Is there anything more 1940s than a pin-up girl painted on a B-29? The pin-up girls and gritty slogans from the nose art on World War II military plane fuselages speaks of another time, another way of doing things. Going into battle, these designs cemented the determination to win in the minds of all who saw them. They were also a unique expression of individual Army and Air Force units. While some of the designs were quite scandalous, many recall the all-American girls back home or the locality of the pilot.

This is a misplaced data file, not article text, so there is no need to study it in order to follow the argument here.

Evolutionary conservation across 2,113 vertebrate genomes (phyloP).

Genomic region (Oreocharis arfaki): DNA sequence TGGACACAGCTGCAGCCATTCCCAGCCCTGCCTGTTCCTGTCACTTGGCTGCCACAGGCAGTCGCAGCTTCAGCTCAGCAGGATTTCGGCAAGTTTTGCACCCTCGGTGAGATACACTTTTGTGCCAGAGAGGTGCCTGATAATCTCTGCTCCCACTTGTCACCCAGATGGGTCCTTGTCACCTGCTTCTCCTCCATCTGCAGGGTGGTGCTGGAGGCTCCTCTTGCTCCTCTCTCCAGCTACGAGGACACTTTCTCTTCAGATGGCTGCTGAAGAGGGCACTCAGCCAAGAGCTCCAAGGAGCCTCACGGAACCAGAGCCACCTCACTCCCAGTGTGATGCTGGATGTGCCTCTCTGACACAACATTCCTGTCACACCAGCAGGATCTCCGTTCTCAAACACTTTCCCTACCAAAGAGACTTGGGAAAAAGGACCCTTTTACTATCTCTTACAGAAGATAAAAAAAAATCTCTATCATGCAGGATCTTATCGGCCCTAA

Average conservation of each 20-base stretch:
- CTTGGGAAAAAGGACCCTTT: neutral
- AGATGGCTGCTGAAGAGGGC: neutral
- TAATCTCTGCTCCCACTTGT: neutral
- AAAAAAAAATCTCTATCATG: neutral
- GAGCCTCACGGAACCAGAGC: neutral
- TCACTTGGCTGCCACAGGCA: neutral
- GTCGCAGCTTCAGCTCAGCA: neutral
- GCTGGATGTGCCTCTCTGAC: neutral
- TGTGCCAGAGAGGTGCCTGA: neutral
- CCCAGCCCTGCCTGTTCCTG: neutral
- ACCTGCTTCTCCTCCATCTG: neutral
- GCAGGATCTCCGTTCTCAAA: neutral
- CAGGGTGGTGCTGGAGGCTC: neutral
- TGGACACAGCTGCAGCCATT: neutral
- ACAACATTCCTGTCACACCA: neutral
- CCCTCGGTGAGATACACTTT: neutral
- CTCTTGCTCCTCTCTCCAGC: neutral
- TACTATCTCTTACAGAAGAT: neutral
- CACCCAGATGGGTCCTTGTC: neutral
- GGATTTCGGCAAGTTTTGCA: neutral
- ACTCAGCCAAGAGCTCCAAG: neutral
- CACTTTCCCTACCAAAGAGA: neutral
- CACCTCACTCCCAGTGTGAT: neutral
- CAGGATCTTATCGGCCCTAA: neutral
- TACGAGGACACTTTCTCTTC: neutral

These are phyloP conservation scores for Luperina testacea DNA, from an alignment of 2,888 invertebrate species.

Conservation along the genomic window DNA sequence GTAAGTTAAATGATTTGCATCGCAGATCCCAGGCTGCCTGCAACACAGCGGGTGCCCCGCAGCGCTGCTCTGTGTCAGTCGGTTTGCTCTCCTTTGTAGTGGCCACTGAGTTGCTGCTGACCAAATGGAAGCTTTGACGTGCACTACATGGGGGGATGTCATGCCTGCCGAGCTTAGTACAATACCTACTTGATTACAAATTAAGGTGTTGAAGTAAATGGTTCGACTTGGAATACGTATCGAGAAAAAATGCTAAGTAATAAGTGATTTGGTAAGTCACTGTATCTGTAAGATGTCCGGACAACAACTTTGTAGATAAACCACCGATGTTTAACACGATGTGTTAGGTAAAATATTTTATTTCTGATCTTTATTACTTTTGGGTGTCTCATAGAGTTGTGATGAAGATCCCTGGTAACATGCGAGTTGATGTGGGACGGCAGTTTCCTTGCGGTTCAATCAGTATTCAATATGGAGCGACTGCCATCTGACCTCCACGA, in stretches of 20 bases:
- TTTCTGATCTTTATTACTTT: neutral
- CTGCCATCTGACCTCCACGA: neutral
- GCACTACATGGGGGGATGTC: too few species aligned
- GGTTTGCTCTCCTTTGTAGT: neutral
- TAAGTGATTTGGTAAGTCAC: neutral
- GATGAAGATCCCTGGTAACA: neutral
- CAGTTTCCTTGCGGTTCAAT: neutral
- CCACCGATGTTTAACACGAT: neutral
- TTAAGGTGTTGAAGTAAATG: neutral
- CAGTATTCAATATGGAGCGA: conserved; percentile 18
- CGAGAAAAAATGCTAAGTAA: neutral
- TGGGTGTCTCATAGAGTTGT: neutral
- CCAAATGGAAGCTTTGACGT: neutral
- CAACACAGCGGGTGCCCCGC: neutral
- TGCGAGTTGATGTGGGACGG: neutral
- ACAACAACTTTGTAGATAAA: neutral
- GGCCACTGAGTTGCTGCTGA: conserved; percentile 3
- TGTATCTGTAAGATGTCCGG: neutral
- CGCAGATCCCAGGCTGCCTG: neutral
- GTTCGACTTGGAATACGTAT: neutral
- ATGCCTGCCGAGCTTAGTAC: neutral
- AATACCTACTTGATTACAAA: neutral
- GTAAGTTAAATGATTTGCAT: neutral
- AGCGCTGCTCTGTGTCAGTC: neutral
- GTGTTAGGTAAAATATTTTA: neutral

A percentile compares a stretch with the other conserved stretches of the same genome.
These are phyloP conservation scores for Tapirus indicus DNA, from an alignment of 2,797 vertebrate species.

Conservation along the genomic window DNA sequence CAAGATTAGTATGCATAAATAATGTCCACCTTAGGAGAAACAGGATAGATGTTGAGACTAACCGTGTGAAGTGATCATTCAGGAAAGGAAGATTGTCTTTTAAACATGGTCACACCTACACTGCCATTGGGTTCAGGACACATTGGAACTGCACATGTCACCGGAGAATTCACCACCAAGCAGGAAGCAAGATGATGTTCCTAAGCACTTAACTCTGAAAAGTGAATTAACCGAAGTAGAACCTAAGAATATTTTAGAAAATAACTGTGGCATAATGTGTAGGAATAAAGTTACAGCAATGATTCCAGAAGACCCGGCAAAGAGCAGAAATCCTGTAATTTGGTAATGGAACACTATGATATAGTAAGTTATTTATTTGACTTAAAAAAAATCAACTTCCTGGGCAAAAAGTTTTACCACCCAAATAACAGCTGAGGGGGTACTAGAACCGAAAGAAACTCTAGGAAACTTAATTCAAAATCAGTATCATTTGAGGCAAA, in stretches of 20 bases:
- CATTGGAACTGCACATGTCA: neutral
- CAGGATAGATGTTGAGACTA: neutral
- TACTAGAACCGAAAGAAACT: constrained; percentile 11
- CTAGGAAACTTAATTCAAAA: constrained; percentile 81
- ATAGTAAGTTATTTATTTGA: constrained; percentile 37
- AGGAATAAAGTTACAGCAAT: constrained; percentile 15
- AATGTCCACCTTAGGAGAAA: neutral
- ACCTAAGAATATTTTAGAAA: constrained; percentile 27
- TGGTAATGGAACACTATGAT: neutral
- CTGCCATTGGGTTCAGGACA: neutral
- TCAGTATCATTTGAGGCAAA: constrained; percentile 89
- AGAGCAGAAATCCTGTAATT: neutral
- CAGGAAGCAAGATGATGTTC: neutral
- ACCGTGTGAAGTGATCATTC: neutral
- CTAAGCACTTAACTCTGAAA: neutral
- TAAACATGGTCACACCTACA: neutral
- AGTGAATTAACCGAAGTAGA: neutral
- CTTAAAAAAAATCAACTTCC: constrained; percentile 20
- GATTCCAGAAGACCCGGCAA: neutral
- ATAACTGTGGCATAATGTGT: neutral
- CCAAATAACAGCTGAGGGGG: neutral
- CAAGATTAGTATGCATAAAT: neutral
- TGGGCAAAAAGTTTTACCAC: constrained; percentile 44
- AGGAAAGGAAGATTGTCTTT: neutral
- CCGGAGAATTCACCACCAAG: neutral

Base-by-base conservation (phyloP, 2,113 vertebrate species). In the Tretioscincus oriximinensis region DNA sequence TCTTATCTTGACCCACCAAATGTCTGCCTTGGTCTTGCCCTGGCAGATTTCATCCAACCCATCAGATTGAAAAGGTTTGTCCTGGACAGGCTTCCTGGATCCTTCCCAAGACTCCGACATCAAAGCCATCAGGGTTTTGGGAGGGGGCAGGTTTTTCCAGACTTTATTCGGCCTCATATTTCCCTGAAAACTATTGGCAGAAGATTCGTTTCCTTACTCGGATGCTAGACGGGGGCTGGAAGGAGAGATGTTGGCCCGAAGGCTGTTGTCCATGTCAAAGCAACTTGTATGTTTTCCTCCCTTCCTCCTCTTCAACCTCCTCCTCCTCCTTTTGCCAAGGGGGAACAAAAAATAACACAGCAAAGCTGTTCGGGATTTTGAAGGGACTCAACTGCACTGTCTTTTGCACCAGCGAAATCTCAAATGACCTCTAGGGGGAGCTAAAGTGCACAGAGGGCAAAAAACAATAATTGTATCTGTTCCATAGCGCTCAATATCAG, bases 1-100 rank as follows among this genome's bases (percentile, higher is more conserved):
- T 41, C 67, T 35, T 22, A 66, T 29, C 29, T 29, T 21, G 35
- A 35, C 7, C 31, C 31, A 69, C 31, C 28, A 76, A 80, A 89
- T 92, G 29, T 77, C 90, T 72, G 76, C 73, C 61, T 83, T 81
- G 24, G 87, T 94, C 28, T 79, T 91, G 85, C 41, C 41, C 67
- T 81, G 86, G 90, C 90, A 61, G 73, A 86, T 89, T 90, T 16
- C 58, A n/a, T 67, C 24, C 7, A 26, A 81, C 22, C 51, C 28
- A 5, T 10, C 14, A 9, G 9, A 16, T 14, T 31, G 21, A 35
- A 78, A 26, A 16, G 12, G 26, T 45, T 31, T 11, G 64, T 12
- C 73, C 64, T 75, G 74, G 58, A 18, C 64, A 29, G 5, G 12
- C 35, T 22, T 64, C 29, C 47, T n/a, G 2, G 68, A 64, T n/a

While the tradition of nose art extends back to World War I and across many countries, it was during the 1940s that this distinctive style came into its own. Many of the American designs were inspired by pin-up girl drawings of artists like George Petty and Alberto Vargas. Other designs had at their roots a strong desire to remain on Lady Luck’s good side and return home safely. Dice, boomerangs, and other superstitious emblems were often found painted on planes. On such dangerous missions any token of luck or of home might be seen to sway the balance in your favor.
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